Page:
Bath foam, shower gels, and vaginal douches: Despite what feminine hygiene manufacturers would have us believe, our vaginas are not supposed to smell like roses, jasmine, or any other fragrant flower. Vaginas are self-cleaning: mucous from the cervix flows down the vagina clearing out dead skin cells along the way and maintaining a healthy pH balance. Every time we douche, we disrupt the pH level and alter levels of natural bacteria. It’s fine to use plain warm water to clean the vulva and labia — no need for harsh soaps or gels. Be sure to use chemical-free shower gel or soap on the rest of your body, so that any traces of it don’t worsen irritation.
Start the vaginal health conversation.
It may feel hard to talk about vaginal symptoms if you’re not used to sharing these kinds of details. But, having a conversation with someone you trust is the first step to getting help. Whether it's with a close friend, your gynecologist, or in an online forum, talking about your symptoms helps to break the stigma of shame that burden so many women. With the right care and treatment, we can enjoy pain-free vaginal health through menopause and beyond.
Sally is the author of Natural Nutrition for Perimenopause: What to eat to feel good and stay sane. Order the book here on Amazon or here on YPDBooks.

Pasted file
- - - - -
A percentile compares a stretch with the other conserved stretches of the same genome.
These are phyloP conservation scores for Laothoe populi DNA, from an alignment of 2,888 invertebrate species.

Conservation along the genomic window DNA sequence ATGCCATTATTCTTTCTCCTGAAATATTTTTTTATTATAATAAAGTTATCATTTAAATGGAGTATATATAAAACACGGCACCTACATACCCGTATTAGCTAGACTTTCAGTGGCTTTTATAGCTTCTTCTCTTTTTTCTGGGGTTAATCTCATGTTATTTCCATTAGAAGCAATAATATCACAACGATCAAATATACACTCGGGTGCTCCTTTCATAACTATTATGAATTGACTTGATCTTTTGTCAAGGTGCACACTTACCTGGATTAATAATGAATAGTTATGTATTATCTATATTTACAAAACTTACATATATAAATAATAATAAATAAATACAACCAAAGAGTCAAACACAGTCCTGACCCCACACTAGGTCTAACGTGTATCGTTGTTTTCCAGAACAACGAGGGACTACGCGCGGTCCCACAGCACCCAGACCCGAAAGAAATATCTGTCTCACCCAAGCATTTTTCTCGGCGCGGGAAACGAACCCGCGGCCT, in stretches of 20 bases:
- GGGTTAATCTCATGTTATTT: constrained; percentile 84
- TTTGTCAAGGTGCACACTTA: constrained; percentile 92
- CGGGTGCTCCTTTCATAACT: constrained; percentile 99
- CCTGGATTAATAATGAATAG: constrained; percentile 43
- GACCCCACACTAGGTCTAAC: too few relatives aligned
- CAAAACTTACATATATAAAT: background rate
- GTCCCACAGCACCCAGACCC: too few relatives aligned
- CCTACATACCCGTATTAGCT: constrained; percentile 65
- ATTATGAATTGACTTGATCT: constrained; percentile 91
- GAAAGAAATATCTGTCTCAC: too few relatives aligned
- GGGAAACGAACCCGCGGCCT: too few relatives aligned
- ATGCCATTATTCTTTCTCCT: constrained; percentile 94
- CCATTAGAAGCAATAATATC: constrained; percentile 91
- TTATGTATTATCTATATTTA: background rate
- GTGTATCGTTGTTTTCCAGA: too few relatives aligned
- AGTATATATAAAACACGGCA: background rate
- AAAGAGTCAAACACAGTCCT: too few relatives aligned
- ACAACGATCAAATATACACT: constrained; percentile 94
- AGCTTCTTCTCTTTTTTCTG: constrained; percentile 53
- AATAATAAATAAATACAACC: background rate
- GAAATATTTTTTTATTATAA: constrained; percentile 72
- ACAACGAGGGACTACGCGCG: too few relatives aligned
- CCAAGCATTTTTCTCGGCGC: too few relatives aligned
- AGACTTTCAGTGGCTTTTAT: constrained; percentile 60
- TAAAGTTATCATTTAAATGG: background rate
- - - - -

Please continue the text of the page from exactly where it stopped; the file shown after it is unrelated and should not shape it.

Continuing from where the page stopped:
And read Sally's last post for us, Managing Midlife Anxiety.
Sally Duffin is a UK-based health writer, registered nutritionist/nutritional therapist, and author of Natural Nutrition for Perimenopause: What to Eat to Feel Good and Stay Sane. She has worked in the natural health industry for over 20 years as a nutrition practitioner, writer, and educator, and loves nothing more than empowering people to take charge of their own health. Outside of the nutrition world, Sally enjoys creative writing, making things, and buying more books than she has time to read.
Find her at www.nutritioninyork.co.uk and on Twitter and Instagram @nutritioninyork
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Great article! Thank you for writing. Strangely enuf, my... labia has gotten larger?! Longer. It's now really ... in the way back there. And painful :(